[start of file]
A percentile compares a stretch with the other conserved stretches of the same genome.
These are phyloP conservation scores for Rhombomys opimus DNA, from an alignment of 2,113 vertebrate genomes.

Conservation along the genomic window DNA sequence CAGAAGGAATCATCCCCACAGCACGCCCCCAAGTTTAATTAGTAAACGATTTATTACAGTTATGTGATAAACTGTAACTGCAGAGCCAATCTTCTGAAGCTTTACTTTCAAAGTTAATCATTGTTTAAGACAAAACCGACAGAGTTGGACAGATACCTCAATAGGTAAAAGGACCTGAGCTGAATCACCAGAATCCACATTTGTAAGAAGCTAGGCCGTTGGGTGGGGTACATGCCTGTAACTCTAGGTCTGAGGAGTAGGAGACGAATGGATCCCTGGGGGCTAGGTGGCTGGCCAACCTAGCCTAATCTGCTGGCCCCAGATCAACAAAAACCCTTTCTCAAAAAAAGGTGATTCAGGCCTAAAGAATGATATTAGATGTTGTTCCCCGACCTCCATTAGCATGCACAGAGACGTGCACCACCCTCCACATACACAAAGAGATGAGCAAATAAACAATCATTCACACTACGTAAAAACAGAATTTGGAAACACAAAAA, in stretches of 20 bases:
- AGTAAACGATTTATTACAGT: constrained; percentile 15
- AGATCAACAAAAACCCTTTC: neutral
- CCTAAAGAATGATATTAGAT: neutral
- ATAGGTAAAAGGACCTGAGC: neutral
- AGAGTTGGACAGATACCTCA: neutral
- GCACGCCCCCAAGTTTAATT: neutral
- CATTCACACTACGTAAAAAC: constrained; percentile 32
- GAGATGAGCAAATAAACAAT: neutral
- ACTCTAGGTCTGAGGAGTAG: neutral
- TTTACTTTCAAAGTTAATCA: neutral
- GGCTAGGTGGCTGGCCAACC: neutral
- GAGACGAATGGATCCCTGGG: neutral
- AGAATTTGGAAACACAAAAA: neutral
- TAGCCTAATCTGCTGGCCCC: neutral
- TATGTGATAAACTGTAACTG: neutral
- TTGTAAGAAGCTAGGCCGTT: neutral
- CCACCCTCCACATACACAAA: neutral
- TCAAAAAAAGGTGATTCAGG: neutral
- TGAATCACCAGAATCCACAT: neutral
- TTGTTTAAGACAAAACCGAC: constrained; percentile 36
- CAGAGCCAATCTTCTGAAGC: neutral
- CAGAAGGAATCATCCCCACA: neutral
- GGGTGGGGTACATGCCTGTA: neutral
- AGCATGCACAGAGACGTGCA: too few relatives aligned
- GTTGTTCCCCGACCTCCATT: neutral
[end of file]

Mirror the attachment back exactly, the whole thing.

A percentile compares a stretch with the other conserved stretches of the same genome.
These are phyloP conservation scores for Rhombomys opimus DNA, from an alignment of 2,113 vertebrate genomes.

Conservation along the genomic window DNA sequence CAGAAGGAATCATCCCCACAGCACGCCCCCAAGTTTAATTAGTAAACGATTTATTACAGTTATGTGATAAACTGTAACTGCAGAGCCAATCTTCTGAAGCTTTACTTTCAAAGTTAATCATTGTTTAAGACAAAACCGACAGAGTTGGACAGATACCTCAATAGGTAAAAGGACCTGAGCTGAATCACCAGAATCCACATTTGTAAGAAGCTAGGCCGTTGGGTGGGGTACATGCCTGTAACTCTAGGTCTGAGGAGTAGGAGACGAATGGATCCCTGGGGGCTAGGTGGCTGGCCAACCTAGCCTAATCTGCTGGCCCCAGATCAACAAAAACCCTTTCTCAAAAAAAGGTGATTCAGGCCTAAAGAATGATATTAGATGTTGTTCCCCGACCTCCATTAGCATGCACAGAGACGTGCACCACCCTCCACATACACAAAGAGATGAGCAAATAAACAATCATTCACACTACGTAAAAACAGAATTTGGAAACACAAAAA, in stretches of 20 bases:
- AGTAAACGATTTATTACAGT: constrained; percentile 15
- AGATCAACAAAAACCCTTTC: neutral
- CCTAAAGAATGATATTAGAT: neutral
- ATAGGTAAAAGGACCTGAGC: neutral
- AGAGTTGGACAGATACCTCA: neutral
- GCACGCCCCCAAGTTTAATT: neutral
- CATTCACACTACGTAAAAAC: constrained; percentile 32
- GAGATGAGCAAATAAACAAT: neutral
- ACTCTAGGTCTGAGGAGTAG: neutral
- TTTACTTTCAAAGTTAATCA: neutral
- GGCTAGGTGGCTGGCCAACC: neutral
- GAGACGAATGGATCCCTGGG: neutral
- AGAATTTGGAAACACAAAAA: neutral
- TAGCCTAATCTGCTGGCCCC: neutral
- TATGTGATAAACTGTAACTG: neutral
- TTGTAAGAAGCTAGGCCGTT: neutral
- CCACCCTCCACATACACAAA: neutral
- TCAAAAAAAGGTGATTCAGG: neutral
- TGAATCACCAGAATCCACAT: neutral
- TTGTTTAAGACAAAACCGAC: constrained; percentile 36
- CAGAGCCAATCTTCTGAAGC: neutral
- CAGAAGGAATCATCCCCACA: neutral
- GGGTGGGGTACATGCCTGTA: neutral
- AGCATGCACAGAGACGTGCA: too few relatives aligned
- GTTGTTCCCCGACCTCCATT: neutral